Organic semiconductors: Healing contact.


Electronic devices based on π-conjugated molecular or polymer semiconductors have moved out of the realm of academic curiosity and are now regarded as high-value commercial technologies. Displays derived from organic light-emitting diodes have made a tremendous impact in mobile devices and are now being brought to the television market; moreover, organic photovoltaics and field-effect transistors (OFET) are also starting to show promise. However, the presence of chemical and physical imperfections — such as chemical defects and reaction byproducts, environmental impurities, or energetic and structural disorder — still hampers the performance of these soft materials and limits the understanding of their intrinsic electronic and optical properties. Because these imperfections usually escape precise characterization, they generally go by one name: traps. Writing in Nature Materials, Lee and co-workers1 demonstrate that the simple application of a polymer oil based on a perfluoropolyether (PFPE) to the surface of an organic semiconducting crystal markedly reduces the influence of traps and results in the ability to measure the chargecarrier transport properties of π-conjugated materials with high accuracy. The efficiency of hole or electron transport in π-conjugated organic semiconductors is dependent on the conduction pathways present in these materials and on the existence of scattering centres and traps. In such systems, where non-covalent interactions between the organic units drive structural packing, the strength of the electronic communication (electronic coupling) among neighbouring molecules or polymer chains, and the interactions between charge carriers and vibrations play crucial roles in defining the charge-carrier mobilities. Current understanding suggests two extremes to describe how charges move through these media. In the case where electronic coupling is weak, the charge carriers (often referred to as polarons) localize on a molecule or chain segment and diffuse through the material by means of a series of incoherent hops assisted by electron–vibration interactions. When the electronic coupling is strong and significantly larger than the electron– vibration interactions, the charges move through delocalized electronic states (that is, band regime), in a fashion similar to what is known in inorganic semiconductors. Numerous experimental studies, including angle-resolved ultraviolet photoelectron spectroscopy2, electron spin resonance3 and Hall effect measurements4, as well as theoretical developments5 have recently increased our understanding of how thinfilm or crystalline packing impacts the charge-carrier transport characteristics. However, realizing trap-free, perfectly ordered materials where the intrinsic transport properties can be measured remains a difficult task. It is in this context that the work of Lee et al.1 provides an important step forward. These researchers investigated the hole mobility in single crystals of rubrene and tetracene, two of the highest-performing hole transporters in OFETs. They deposited on the surface of the crystals a thin layer of a non-conjugated polymer, PFPE — an inert, insulating lubricant typically used in strongly oxidizing or reactive environments ORGANIC SEMICONDUCTORS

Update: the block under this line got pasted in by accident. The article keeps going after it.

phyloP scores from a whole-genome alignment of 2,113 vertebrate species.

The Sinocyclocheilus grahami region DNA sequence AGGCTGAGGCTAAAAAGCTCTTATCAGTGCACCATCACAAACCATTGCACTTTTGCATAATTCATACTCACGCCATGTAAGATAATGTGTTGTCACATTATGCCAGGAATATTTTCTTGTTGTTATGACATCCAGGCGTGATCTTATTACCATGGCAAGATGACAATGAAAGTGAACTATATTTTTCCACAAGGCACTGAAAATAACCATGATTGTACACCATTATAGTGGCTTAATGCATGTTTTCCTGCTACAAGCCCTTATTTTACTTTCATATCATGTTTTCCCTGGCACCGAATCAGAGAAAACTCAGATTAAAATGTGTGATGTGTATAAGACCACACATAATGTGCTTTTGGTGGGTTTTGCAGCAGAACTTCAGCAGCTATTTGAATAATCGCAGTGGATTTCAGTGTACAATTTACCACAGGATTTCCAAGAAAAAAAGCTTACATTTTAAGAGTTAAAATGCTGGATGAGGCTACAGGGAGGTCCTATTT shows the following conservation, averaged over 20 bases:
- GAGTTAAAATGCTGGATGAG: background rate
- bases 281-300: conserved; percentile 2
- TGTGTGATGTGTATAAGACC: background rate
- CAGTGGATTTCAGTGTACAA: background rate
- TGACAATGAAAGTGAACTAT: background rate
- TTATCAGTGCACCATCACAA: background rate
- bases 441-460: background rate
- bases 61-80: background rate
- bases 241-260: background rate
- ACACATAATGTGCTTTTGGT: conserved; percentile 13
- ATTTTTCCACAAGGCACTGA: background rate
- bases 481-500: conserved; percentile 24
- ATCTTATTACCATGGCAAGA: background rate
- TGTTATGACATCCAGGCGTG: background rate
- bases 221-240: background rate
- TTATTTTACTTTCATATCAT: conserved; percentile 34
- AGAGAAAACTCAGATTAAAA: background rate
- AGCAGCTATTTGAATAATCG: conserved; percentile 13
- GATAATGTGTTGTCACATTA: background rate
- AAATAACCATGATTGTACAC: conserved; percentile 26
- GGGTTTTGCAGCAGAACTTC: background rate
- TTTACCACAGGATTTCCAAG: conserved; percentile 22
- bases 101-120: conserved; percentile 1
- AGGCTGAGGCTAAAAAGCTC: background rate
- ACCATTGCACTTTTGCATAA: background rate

DOI: 10.1038/nmat3808

1 Figure or Table

Cite this paper

@article{Risko2013OrganicSH, title={Organic semiconductors: Healing contact.}, author={Chad Risko and Jean-Luc Br{\'e}das}, journal={Nature materials}, year={2013}, volume={12 12}, pages={1084-5} }